The particle size and shape of lead white pigment changes the paint’s properties and its behavior when brushed. This is clearly demonstrated in the video clip of two samples of lead white oil paint. The paint on the right is modern lead white, while the pile of paint on the left is made with stack process lead white. When brushing thixotropic paint it flows, when stopped it holds it shape. The particle size and shape of traditional pigments often provide thixotropy.
Modern artists’ colors contain uniform and very fine pigment particles. Traditional artists’ oil paint, on the other hand, typically contains larger particle sized pigments in a variety of sizes and shapes. Although modern pigments have a variety of particle sizes and shapes, these are far simpler shapes and are smaller and more homogeneous than traditional pigments.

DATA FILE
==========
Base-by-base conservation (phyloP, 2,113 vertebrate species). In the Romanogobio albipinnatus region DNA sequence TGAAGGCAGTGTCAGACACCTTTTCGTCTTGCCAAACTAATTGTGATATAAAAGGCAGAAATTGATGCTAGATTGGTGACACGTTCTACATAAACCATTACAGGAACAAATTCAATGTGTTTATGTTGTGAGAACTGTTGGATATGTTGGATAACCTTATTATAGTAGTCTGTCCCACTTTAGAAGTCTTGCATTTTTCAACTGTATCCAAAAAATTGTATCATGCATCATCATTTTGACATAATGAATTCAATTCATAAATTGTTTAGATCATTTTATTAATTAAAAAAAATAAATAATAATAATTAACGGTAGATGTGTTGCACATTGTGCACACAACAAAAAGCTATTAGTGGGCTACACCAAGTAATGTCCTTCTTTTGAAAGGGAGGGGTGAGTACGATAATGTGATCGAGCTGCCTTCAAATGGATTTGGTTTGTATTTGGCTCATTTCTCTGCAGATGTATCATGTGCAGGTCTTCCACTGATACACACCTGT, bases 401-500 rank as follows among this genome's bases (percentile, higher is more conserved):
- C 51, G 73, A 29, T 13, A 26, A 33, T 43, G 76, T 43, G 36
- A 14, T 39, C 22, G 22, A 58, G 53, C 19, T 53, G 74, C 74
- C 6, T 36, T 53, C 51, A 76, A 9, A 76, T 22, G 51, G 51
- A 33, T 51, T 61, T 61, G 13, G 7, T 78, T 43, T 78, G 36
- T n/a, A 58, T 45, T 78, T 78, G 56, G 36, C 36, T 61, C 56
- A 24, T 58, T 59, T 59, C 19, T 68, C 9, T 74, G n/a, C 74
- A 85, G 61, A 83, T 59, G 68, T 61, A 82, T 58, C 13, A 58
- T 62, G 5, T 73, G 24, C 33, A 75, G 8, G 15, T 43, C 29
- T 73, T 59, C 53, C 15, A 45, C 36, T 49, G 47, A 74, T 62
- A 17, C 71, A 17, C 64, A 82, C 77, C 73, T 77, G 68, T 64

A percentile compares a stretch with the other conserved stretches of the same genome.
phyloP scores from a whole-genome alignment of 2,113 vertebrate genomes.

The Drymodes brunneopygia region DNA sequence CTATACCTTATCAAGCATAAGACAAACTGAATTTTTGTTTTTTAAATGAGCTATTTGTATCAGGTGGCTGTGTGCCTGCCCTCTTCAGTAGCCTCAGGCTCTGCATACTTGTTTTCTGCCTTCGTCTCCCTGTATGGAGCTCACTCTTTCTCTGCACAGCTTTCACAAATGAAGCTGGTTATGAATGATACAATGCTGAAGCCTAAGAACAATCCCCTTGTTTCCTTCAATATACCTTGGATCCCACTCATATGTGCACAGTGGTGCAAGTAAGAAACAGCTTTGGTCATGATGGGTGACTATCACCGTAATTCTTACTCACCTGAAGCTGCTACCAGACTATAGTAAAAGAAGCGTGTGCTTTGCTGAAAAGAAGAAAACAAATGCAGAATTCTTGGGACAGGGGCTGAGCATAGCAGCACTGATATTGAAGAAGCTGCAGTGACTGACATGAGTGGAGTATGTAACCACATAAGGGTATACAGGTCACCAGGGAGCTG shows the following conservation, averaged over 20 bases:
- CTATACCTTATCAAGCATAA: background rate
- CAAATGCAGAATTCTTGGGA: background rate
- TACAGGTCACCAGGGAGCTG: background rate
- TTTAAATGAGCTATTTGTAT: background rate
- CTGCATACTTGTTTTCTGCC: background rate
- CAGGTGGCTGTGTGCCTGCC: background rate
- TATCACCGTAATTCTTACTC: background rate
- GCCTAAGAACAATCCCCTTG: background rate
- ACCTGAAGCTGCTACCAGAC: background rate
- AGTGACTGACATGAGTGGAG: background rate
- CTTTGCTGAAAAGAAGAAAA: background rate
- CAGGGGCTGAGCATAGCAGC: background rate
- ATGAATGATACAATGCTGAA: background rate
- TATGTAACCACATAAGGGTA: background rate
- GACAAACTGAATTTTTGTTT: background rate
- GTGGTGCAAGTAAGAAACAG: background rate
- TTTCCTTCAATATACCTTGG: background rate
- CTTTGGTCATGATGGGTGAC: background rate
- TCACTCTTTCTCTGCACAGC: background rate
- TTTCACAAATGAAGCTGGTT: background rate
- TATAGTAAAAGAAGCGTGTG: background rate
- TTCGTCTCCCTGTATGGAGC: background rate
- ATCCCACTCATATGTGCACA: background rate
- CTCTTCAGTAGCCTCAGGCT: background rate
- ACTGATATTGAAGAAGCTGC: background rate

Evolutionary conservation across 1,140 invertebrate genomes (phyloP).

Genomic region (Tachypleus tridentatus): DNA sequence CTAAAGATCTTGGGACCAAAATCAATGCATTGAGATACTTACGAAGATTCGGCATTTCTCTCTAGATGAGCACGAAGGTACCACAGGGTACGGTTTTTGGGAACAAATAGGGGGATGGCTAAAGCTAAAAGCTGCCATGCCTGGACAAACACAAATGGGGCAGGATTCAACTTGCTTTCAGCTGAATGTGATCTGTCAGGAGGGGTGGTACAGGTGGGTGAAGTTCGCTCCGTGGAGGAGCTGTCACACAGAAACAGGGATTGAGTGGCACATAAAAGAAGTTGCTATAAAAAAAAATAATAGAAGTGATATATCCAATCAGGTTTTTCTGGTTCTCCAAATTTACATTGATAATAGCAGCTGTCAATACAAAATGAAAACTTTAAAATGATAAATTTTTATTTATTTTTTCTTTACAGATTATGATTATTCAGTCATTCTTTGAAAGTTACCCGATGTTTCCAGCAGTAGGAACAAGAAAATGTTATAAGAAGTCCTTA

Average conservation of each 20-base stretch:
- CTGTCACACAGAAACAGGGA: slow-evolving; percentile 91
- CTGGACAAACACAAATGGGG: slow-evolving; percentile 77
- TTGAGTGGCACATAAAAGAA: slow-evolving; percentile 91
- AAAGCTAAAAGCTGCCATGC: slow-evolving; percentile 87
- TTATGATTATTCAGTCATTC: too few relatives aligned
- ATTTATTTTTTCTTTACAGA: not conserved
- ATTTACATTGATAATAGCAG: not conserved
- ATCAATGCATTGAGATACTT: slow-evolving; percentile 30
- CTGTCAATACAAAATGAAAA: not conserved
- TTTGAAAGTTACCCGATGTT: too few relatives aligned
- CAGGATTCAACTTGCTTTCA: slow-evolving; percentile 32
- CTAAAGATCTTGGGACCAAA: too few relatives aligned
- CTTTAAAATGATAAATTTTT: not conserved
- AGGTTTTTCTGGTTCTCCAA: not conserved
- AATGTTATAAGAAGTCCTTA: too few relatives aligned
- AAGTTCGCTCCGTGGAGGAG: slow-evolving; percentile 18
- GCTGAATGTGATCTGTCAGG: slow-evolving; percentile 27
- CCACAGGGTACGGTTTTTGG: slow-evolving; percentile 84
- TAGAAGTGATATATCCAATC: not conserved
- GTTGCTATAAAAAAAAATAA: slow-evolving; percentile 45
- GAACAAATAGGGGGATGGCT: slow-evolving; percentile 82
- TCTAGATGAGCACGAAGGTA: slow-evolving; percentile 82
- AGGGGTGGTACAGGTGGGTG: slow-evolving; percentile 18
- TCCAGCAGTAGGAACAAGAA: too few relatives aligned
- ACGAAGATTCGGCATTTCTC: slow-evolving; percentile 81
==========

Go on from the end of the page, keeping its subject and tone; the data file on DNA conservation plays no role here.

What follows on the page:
Fig. 15 Influence of the particle size and shape of pigments on the opacity, tinting strength and hue of paint.
The particle size and shape influences the covering power of the paint, its tinting strength and color. For example, the small, uniform particles of modern paints provide more coverage and higher tinting strength. The larger particle size and heterogeneous shapes of traditional pigments are typically more transparent, allowing more light to pass through the layers of paint to be reflected from the ground thereby increasing its apparent luminosity. (See the bottom illustration of fig. 15.)
The small, uniform particles of modern pigments have greater tinting strength and purer color. Traditional pigments, however, offer the artist diverse chromatic diversity due to the heterogeneous size and shape of the particles. For example, crystalline hematite of about one micron size has a distinct violet tint differing from the bright red color of hematite with sub-micron particles.